The Ministry of Education on Wednesday urged schools to modify their timings and relax uniform norms in order to combat the rising temperatures.
“School hours may start early and get over before noon,” the ministry suggested. “Number of school hours per day may be reduced…Students may be allowed to wear loose and light coloured cotton material dress.”
The guidelines by the Centre were issued in the wake of the India Meteorological Department’s prediction of a fresh heatwave in the northwest and central India between May 12 to May 15.
The weather department has predicted a rise in temperatures in Rajasthan, Madhya Pradesh, Uttar Pradesh, Haryana, Delhi, Punjab and parts of Maharashtra.
For the plains, a heatwave is declared when the maximum temperature goes up to 40 degrees Celsius or more and is at least 4.5 degrees above normal. A severe heatwave is when the normal temperature is 6.5 degrees Celsius more than the normal.
Over the past two months, Delhi, as well as parts of Haryana and Uttar Pradesh, have been experiencing record high temperatures. In the last week of April, the city saw temperatures rise up to 46 degrees Celsius due to the heatwave.
The average maximum temperature in April for northwest and Central India was the highest in 122 years. The country had also witnessed the hottest March in 122 years since the India Meteorological Department started maintaining records.
Mahesh Palawat, vice president of Skymet, a private weather forecasting company, said that a fresh heatwave spell was predicted over Delhi from May 8 onwards, but easterly winds under the impact of Cyclone Asani shielded the city against it.
“Easterly winds prevailing in the region under the impact of Cyclone Asani are keeping the mercury in check,” Palawat said, according to PTI. “Without the easterly winds, temperatures would have leapt to 46-47 degrees Celsius.”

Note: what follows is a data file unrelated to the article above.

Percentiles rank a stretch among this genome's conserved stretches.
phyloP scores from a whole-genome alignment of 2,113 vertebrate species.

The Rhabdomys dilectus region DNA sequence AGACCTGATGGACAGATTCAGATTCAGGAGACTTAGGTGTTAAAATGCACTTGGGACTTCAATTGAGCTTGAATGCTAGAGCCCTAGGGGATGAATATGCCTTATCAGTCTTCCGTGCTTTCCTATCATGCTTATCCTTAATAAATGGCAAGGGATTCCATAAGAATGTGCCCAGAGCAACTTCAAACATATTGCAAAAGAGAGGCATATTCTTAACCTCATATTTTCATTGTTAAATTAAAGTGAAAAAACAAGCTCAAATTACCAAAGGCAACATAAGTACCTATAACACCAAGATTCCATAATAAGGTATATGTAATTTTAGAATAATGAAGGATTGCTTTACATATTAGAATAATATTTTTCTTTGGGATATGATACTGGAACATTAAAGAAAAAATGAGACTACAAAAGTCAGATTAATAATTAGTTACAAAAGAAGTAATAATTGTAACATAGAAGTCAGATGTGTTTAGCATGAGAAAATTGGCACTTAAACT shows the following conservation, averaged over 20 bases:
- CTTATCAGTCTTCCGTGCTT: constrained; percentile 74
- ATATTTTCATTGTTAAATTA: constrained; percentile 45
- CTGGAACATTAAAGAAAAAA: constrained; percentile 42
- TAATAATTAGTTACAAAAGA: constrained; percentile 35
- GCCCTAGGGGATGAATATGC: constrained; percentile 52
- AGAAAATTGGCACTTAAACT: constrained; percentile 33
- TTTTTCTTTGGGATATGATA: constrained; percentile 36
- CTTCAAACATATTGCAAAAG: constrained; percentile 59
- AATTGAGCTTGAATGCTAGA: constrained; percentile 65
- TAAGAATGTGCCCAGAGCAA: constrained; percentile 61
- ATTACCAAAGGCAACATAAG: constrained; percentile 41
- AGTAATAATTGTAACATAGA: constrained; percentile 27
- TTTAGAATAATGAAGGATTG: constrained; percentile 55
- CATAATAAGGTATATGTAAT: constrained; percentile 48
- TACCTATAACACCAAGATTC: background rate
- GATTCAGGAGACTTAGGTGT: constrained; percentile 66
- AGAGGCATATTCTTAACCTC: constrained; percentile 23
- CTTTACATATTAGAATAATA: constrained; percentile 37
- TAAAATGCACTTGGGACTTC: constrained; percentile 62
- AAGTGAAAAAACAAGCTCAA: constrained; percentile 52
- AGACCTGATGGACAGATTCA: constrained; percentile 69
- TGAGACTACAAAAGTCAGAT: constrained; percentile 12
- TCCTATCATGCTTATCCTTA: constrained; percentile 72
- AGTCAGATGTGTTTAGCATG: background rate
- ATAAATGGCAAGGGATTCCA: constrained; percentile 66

In Wednesday’s guidelines, the education ministry suggested that schools should ensure that all fans are functional and that all classrooms are properly ventilated.
“Availability of alternate power backup may be arranged, if possible,” it said. “Curtains/blinds/newspaper, etc. may be used to stop the sunlight entering directly into the classroom.”
Here’s what else the Ministry of Education has suggested:
- Sachets of ORS (salt and sugar solution) to treat mild heat-stroke should be readily available in the schools.
- Sports/other outdoor activities which expose students directly to the sunlight may be appropriately adjusted in the early morning.
- School assembly should be conducted in covered areas or in classrooms with reduced timing.
- School bus/van should not be overcrowded. It should not carry students more than the seating capacity.
- Drinking water and a first aid kit should be available in the bus/van.
- Parents should be sensitised to pick up the students themselves, to the extent possible, to avoid public transport and minimise their time out in the sun.
- Students may be advised to carry their own water bottles, caps and umbrellas and use them when out in the open.
- Schools should ensure the availability of sufficient potable water at multiple places preferably at temperatures lower than that of surroundings.
- Students should be made aware of the importance of proper hydration to combat the heatwave and advised to drink sufficient water at regular intervals.
- Schools may relax norms regarding uniforms such as neckties.
- Canvas shoes may be allowed instead of leather shoes.